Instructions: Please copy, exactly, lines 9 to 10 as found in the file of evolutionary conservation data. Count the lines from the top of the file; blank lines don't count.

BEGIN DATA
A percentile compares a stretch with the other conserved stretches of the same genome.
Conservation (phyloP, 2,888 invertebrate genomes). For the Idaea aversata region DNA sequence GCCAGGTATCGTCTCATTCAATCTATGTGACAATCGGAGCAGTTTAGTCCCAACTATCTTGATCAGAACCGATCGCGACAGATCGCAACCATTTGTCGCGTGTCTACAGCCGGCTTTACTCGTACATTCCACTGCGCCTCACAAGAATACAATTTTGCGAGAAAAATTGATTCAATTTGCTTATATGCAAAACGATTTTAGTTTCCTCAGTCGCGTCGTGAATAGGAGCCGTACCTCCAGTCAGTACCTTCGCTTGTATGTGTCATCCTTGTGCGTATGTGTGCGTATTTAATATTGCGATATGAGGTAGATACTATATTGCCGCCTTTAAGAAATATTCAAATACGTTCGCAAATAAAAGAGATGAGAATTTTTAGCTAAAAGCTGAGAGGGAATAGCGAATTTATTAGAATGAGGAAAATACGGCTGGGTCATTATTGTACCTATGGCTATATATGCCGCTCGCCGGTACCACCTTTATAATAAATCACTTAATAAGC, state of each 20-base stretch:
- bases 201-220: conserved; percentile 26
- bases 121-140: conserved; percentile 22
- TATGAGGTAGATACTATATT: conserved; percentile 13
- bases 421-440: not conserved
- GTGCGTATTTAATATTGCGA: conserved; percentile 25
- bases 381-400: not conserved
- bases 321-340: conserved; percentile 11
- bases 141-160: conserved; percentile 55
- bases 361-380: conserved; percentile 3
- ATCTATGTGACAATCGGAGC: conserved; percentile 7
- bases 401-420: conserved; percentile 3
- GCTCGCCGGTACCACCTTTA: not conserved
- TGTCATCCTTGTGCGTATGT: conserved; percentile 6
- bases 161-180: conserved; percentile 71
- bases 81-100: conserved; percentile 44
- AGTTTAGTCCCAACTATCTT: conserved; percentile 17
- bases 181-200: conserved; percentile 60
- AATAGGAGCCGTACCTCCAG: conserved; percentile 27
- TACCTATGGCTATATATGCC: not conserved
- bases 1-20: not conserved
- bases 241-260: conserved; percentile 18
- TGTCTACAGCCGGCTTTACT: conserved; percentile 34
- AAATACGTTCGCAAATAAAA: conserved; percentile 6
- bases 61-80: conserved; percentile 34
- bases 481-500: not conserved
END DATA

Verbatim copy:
- bases 321-340: conserved; percentile 11
- bases 141-160: conserved; percentile 55